But Im sorry for talking your ears off, I really just dont know what to do anymore. Will this DR DP stuff ever go away? and If anybody has children and are sufferers any advice would be appreciated. I was going buy a house and a barbershop this summer, but thats not gonna happen and Im having a child. Should be happy but instead Im the saddest ive ever been, always stressed out and feel so lost and alone.

Also I quit drinking months ago, no drugs in years, quit smoking cigarettes last year. And two weeks ago I cut out all caffeine and sugar and began eating really healthy, exercise daily and I have been getting pretty good sleep and I feel all my disorders are getting worse in the past month???

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9 Answers

Rarebear's avatar

Looks like you need some professional help.

crisw's avatar

Stop being afraid of prescribed drugs and give them a try. If you had diabetes, would you be afraid of insulin? If you had high blood pressure, would you be afraid of amlodipine? No? This is no different.

nebule's avatar

Welcome to Fluther!

I just wanna say to start with please don’t be hard on yourself! It sounds like you’re processing a lot of stuff and taking a lot of responsibility for stuff, which is good but can make you feel bad too… don’t let that get to you. Don’t blame yourself. Piling on the guilt isn’t going to help.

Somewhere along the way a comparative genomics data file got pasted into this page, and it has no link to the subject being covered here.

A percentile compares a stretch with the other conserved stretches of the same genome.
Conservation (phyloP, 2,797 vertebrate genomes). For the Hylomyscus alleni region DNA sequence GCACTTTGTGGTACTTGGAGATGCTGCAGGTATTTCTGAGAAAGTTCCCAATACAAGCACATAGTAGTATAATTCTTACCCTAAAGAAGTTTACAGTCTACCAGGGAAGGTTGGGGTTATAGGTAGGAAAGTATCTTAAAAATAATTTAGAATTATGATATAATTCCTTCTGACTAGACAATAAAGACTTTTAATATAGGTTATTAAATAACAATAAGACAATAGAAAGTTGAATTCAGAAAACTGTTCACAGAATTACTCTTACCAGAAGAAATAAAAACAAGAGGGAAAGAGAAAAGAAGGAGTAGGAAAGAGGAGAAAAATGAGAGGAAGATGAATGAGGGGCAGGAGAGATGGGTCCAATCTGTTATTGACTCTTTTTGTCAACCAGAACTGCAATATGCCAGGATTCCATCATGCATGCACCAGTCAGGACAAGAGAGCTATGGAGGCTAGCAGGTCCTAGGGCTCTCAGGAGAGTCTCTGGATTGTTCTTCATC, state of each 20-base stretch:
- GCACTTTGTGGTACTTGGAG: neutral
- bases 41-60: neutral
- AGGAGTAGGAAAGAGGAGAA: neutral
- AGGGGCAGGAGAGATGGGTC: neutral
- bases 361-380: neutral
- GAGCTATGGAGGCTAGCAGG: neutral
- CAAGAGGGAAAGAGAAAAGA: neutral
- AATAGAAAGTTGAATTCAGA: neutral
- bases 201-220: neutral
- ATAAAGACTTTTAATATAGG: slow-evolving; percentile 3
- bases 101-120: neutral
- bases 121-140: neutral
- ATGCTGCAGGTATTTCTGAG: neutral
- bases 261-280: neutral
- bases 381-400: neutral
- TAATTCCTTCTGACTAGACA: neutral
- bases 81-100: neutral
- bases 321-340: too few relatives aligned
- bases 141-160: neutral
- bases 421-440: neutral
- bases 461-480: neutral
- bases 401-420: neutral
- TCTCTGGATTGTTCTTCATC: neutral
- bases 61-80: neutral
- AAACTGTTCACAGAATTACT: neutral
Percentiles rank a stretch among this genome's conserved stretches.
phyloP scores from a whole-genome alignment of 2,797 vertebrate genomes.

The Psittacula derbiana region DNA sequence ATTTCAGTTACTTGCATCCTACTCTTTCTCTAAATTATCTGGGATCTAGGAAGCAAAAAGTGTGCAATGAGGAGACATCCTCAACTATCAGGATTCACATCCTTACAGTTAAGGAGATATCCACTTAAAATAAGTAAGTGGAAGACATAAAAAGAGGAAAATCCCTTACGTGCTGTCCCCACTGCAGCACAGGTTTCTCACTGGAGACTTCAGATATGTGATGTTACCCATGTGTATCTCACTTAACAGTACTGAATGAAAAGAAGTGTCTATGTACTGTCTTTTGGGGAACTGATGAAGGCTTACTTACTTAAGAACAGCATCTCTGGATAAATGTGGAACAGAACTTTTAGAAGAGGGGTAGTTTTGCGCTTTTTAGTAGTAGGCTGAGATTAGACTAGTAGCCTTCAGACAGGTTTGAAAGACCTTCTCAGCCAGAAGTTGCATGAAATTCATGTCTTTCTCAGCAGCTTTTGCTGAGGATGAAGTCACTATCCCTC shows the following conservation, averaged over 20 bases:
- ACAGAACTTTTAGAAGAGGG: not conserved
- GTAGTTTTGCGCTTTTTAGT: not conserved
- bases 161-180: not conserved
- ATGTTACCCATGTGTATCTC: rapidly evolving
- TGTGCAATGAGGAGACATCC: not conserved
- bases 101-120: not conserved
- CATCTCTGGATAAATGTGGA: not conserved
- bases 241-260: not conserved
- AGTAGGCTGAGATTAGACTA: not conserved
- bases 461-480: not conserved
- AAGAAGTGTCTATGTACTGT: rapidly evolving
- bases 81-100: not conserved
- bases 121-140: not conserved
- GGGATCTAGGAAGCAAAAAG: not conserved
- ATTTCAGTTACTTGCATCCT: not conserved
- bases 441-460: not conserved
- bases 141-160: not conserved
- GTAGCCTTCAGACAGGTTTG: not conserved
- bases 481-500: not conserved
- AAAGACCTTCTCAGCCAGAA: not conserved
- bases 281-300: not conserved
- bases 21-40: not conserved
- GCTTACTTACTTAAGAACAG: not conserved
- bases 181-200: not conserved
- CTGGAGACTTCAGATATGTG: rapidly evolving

Furthermore, having a child is a massive thing! I was left on my own and in a very dodgy state when I got pregnant… as a father I don’t think it should be any different, you recognise the gravity of the situation, and it’s a scary business… but you don’t need to be scared, you will deal with it just fine…even if you feel terrified all the time. The fact that you are scared means you are alive! and you will be fine xxx

Being on medication isn’t that bad and really you might need it… And don’t beat yourself up for the other drugs in the past! It sounds like you’ve put your body through a lot of giving up recently…was it all really necessary? We do need some pleasures in life xxx I’m not condoning drug dependency..I’m just not sure that that was what it was